• Store away the cleaning products that contain VOCs (volatile organic compounds) such as detergents, air fresheners, carpet and oven cleaners, pesticides and fungicides, paints, varnishes and glues. Some examples of VOCs are acetone, xylene and formaldehyde so read the labels of your cleaning and decorating products to check whether they contain any VOCs. VOCs evaporate into the air when we use them and even while they’re being stored. Breathing in too many VOCs can increase your risk of developing an allergy or asthma and can increase decline in lung function. Next time when you buy cleaning products, it might be worth having another look at their label and choosing the ones with low-VOC instead.
  • Some building materials can also contain VOCs. These include roofing and flooring materials, insulation, cement, paint and more. Make sure you always keep your home well-ventilated to reduce the levels of pollution coming from building materials. When thinking of your next DIY project, you might want to do a bit of extra research and consider buying materials that are low in pollutants.
  • During and after cooking or when heating your home, allow fresh air from the outside to come into the room to dilute and remove the pollutants released by cookers, heaters, stoves and open fires. Exposure to these pollutants can lead to lung and heart disease. Installing and using extractor fans over your gas stove is also a good idea.
  • Aim for a plastic-free home. Research shows that indoor air contains many microplastics coming from the plastics in our home, part of which end up in our lungs, so whenever you have a choice, swap plastic with more sustainable materials. Easy swaps include wooden or metal utensils instead of plastic utensils, glass or ceramic lunchboxes and food boxes instead of the plastic ones, beeswax cotton wraps instead of clingfilm and cotton bags instead of plastic bags.

4. Improve your lung capacity and function

Lung capacity refers to the volume of air you can breathe in and out. The larger your lung capacity, the more oxygen can enter in your body and more efficiently your lungs function. Here are some activities you can do to help improve your lung capacity and help your lungs become more efficient:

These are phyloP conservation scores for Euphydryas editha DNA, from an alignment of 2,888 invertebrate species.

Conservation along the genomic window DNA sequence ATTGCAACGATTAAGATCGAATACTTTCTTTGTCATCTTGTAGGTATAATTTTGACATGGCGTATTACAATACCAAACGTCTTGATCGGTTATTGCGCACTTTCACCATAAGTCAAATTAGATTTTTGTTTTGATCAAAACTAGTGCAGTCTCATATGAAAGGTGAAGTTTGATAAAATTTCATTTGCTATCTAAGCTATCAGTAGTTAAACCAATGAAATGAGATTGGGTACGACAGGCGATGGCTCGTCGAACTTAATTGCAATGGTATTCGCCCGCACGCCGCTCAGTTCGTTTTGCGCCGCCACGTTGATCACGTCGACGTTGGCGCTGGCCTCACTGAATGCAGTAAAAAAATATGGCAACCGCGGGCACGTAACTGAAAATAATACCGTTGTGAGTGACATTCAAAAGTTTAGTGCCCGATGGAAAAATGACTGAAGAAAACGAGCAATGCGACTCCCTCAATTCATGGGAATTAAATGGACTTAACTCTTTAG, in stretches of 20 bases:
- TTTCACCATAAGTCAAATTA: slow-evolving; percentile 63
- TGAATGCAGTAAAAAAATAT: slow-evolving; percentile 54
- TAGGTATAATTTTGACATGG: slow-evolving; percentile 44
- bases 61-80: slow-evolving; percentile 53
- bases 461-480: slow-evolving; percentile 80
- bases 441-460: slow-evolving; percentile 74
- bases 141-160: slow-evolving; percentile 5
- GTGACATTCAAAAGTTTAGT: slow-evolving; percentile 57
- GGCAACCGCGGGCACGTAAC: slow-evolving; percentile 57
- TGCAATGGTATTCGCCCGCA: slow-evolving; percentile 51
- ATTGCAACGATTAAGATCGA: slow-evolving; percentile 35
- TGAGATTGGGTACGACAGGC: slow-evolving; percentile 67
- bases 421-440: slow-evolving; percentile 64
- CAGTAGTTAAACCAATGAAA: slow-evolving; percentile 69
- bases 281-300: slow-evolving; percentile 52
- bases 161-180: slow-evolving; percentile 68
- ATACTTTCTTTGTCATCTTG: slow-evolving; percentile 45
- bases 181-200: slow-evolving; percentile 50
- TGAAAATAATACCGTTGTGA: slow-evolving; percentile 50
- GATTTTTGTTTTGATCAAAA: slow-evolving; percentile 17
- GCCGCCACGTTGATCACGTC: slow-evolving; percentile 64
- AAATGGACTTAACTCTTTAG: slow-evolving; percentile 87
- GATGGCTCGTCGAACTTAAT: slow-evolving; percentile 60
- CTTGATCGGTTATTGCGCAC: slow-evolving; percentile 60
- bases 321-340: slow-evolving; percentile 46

• Exercise. While doing physical exercise, the rate and depth of your breathing increases, making your lungs stronger and more efficient over time.
  • Sing. Singing teaches you to breathe more slowly and deeply, improving the sense of control over your breathing. Singing long phrases helps you lengthen your outbreath to empty your lungs, thus improving their capacity. There are singing techniques that can help people suffering from lung conditions to manage breathlessness and clear the airways.
  • Laugh. When we laugh deeply and heartily engaging the diaphragm, our heart rate increases, helping the oxygen travel to the cells and over time, helping boost out lung capacity.
  • Practice good posture. Sitting up straight allows your lungs to expand and contract naturally, without being squeezed by unhealthy postures.
  • Engage in breathing exercises. Both diaphragmatic breathing (when you breathe through your belly) and pursed-lips breathing (when you breathe out slowly through pursed lips) may help with lung function and with maintaining and increasing lung capacity.
  • Play a wind instrument. Whether it’s a harmonica, recorder, flute, trumpet, saxophone,  trombone or just a whistle, playing a wind instrument could help you expand your lungs.

Things to keep in mind

Since the start of the Covid-19 outbreak, we have been more focused than ever on preventing spreading and catching respiratory infections from others through good hygiene, vaccination, wearing a face mask and keeping our distance from others. The pandemic has also made people more aware of the general respiratory health, purchasing products and services designed to help improve the function of the respiratory system. Nevertheless, it is important to keep in mind that many things can be done without having to invest in expensive products, from quitting smoking and reducing our exposure to pollutants, to engaging in activities that improve our lungs function and capacity.

Disclaimer: The content of this article is provided for informational purposes only and does not substitute the medical advice from a healthcare professional.